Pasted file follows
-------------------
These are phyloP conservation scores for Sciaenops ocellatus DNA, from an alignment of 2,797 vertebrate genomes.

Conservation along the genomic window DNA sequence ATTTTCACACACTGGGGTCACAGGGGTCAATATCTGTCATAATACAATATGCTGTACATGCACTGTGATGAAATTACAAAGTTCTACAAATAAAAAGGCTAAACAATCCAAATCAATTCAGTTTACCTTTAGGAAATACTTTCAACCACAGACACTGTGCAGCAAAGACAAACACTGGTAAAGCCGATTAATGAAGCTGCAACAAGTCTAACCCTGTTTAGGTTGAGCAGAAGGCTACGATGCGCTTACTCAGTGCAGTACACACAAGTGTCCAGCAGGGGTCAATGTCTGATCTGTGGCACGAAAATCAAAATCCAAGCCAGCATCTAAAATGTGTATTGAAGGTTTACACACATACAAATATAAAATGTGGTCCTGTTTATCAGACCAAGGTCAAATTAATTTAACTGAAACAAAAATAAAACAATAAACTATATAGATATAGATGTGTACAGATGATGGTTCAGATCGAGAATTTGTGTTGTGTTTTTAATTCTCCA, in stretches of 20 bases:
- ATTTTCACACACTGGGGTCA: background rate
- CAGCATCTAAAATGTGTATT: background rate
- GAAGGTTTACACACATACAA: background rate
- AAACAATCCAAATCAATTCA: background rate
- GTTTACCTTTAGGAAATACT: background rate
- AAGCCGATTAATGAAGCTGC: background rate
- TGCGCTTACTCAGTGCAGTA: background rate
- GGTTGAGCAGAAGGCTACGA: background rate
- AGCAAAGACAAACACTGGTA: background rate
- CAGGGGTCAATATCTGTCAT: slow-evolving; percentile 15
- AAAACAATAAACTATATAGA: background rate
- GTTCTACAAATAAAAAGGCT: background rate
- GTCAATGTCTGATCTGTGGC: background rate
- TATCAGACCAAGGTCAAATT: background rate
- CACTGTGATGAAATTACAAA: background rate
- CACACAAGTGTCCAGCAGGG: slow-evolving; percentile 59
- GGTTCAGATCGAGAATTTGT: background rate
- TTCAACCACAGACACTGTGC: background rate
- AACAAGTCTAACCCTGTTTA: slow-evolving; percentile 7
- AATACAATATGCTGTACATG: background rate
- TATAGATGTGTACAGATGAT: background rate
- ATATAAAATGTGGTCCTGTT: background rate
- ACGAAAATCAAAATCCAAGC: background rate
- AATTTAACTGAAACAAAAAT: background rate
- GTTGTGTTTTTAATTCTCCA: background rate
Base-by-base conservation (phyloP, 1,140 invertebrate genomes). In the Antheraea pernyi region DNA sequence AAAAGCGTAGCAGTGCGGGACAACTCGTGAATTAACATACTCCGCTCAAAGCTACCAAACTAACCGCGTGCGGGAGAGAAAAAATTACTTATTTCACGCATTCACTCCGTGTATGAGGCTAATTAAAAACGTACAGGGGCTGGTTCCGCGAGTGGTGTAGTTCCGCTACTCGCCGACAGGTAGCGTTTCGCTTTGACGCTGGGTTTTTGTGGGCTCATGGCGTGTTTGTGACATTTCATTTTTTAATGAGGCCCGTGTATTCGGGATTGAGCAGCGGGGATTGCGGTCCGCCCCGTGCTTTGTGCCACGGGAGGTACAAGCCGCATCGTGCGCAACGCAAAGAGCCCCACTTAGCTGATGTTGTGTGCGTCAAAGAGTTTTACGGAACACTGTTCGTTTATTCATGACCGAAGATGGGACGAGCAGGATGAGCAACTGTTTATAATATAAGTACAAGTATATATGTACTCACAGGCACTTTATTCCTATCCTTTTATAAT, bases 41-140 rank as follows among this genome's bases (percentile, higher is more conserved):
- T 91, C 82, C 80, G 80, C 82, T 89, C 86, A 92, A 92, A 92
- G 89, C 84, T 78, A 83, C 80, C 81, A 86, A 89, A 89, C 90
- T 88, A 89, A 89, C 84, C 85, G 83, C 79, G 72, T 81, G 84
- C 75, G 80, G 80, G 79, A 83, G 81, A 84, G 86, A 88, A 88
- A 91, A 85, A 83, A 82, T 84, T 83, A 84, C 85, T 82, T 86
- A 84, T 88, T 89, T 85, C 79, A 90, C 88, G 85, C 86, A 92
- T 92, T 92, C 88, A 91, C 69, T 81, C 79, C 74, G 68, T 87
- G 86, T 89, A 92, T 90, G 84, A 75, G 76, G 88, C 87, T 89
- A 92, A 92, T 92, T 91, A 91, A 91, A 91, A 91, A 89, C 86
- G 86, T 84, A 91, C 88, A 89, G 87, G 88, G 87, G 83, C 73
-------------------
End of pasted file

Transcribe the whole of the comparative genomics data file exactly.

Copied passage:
These are phyloP conservation scores for Sciaenops ocellatus DNA, from an alignment of 2,797 vertebrate genomes.

Conservation along the genomic window DNA sequence ATTTTCACACACTGGGGTCACAGGGGTCAATATCTGTCATAATACAATATGCTGTACATGCACTGTGATGAAATTACAAAGTTCTACAAATAAAAAGGCTAAACAATCCAAATCAATTCAGTTTACCTTTAGGAAATACTTTCAACCACAGACACTGTGCAGCAAAGACAAACACTGGTAAAGCCGATTAATGAAGCTGCAACAAGTCTAACCCTGTTTAGGTTGAGCAGAAGGCTACGATGCGCTTACTCAGTGCAGTACACACAAGTGTCCAGCAGGGGTCAATGTCTGATCTGTGGCACGAAAATCAAAATCCAAGCCAGCATCTAAAATGTGTATTGAAGGTTTACACACATACAAATATAAAATGTGGTCCTGTTTATCAGACCAAGGTCAAATTAATTTAACTGAAACAAAAATAAAACAATAAACTATATAGATATAGATGTGTACAGATGATGGTTCAGATCGAGAATTTGTGTTGTGTTTTTAATTCTCCA, in stretches of 20 bases:
- ATTTTCACACACTGGGGTCA: background rate
- CAGCATCTAAAATGTGTATT: background rate
- GAAGGTTTACACACATACAA: background rate
- AAACAATCCAAATCAATTCA: background rate
- GTTTACCTTTAGGAAATACT: background rate
- AAGCCGATTAATGAAGCTGC: background rate
- TGCGCTTACTCAGTGCAGTA: background rate
- GGTTGAGCAGAAGGCTACGA: background rate
- AGCAAAGACAAACACTGGTA: background rate
- CAGGGGTCAATATCTGTCAT: slow-evolving; percentile 15
- AAAACAATAAACTATATAGA: background rate
- GTTCTACAAATAAAAAGGCT: background rate
- GTCAATGTCTGATCTGTGGC: background rate
- TATCAGACCAAGGTCAAATT: background rate
- CACTGTGATGAAATTACAAA: background rate
- CACACAAGTGTCCAGCAGGG: slow-evolving; percentile 59
- GGTTCAGATCGAGAATTTGT: background rate
- TTCAACCACAGACACTGTGC: background rate
- AACAAGTCTAACCCTGTTTA: slow-evolving; percentile 7
- AATACAATATGCTGTACATG: background rate
- TATAGATGTGTACAGATGAT: background rate
- ATATAAAATGTGGTCCTGTT: background rate
- ACGAAAATCAAAATCCAAGC: background rate
- AATTTAACTGAAACAAAAAT: background rate
- GTTGTGTTTTTAATTCTCCA: background rate
Base-by-base conservation (phyloP, 1,140 invertebrate genomes). In the Antheraea pernyi region DNA sequence AAAAGCGTAGCAGTGCGGGACAACTCGTGAATTAACATACTCCGCTCAAAGCTACCAAACTAACCGCGTGCGGGAGAGAAAAAATTACTTATTTCACGCATTCACTCCGTGTATGAGGCTAATTAAAAACGTACAGGGGCTGGTTCCGCGAGTGGTGTAGTTCCGCTACTCGCCGACAGGTAGCGTTTCGCTTTGACGCTGGGTTTTTGTGGGCTCATGGCGTGTTTGTGACATTTCATTTTTTAATGAGGCCCGTGTATTCGGGATTGAGCAGCGGGGATTGCGGTCCGCCCCGTGCTTTGTGCCACGGGAGGTACAAGCCGCATCGTGCGCAACGCAAAGAGCCCCACTTAGCTGATGTTGTGTGCGTCAAAGAGTTTTACGGAACACTGTTCGTTTATTCATGACCGAAGATGGGACGAGCAGGATGAGCAACTGTTTATAATATAAGTACAAGTATATATGTACTCACAGGCACTTTATTCCTATCCTTTTATAAT, bases 41-140 rank as follows among this genome's bases (percentile, higher is more conserved):
- T 91, C 82, C 80, G 80, C 82, T 89, C 86, A 92, A 92, A 92
- G 89, C 84, T 78, A 83, C 80, C 81, A 86, A 89, A 89, C 90
- T 88, A 89, A 89, C 84, C 85, G 83, C 79, G 72, T 81, G 84
- C 75, G 80, G 80, G 79, A 83, G 81, A 84, G 86, A 88, A 88
- A 91, A 85, A 83, A 82, T 84, T 83, A 84, C 85, T 82, T 86
- A 84, T 88, T 89, T 85, C 79, A 90, C 88, G 85, C 86, A 92
- T 92, T 92, C 88, A 91, C 69, T 81, C 79, C 74, G 68, T 87
- G 86, T 89, A 92, T 90, G 84, A 75, G 76, G 88, C 87, T 89
- A 92, A 92, T 92, T 91, A 91, A 91, A 91, A 91, A 89, C 86
- G 86, T 84, A 91, C 88, A 89, G 87, G 88, G 87, G 83, C 73